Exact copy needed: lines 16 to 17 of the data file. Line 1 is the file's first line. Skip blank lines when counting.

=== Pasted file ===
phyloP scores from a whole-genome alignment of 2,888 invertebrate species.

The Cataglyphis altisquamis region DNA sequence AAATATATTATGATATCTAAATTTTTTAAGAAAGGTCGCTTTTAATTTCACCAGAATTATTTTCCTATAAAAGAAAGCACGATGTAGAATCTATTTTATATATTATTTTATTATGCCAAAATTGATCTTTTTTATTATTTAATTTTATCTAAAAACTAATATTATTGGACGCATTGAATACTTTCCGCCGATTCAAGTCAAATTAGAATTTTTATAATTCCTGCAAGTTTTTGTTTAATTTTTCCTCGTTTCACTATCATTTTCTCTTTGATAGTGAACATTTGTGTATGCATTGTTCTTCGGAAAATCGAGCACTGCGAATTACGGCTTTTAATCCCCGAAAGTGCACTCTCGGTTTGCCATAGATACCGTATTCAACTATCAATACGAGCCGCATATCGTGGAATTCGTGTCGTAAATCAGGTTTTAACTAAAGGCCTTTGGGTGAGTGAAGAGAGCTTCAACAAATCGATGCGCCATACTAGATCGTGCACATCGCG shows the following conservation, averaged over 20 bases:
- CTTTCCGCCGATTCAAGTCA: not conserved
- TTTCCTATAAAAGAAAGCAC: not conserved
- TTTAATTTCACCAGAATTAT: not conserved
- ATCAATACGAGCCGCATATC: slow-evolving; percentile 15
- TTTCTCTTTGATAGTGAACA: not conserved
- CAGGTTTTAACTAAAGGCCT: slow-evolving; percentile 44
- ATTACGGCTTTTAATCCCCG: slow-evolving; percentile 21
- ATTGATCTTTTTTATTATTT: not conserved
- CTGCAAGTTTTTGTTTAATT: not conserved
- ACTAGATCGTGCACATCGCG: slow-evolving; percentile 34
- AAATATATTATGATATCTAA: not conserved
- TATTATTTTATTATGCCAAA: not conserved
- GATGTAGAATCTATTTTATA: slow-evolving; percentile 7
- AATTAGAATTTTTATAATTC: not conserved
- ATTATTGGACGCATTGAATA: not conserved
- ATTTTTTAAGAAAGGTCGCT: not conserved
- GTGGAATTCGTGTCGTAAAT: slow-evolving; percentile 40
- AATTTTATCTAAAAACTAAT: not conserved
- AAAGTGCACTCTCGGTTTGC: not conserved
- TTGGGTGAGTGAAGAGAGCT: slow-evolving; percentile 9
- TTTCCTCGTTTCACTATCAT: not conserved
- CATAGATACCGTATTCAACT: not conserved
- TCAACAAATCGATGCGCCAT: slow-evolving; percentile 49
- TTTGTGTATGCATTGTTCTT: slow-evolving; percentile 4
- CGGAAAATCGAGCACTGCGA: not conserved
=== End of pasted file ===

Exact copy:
- AATTAGAATTTTTATAATTC: not conserved
- ATTATTGGACGCATTGAATA: not conserved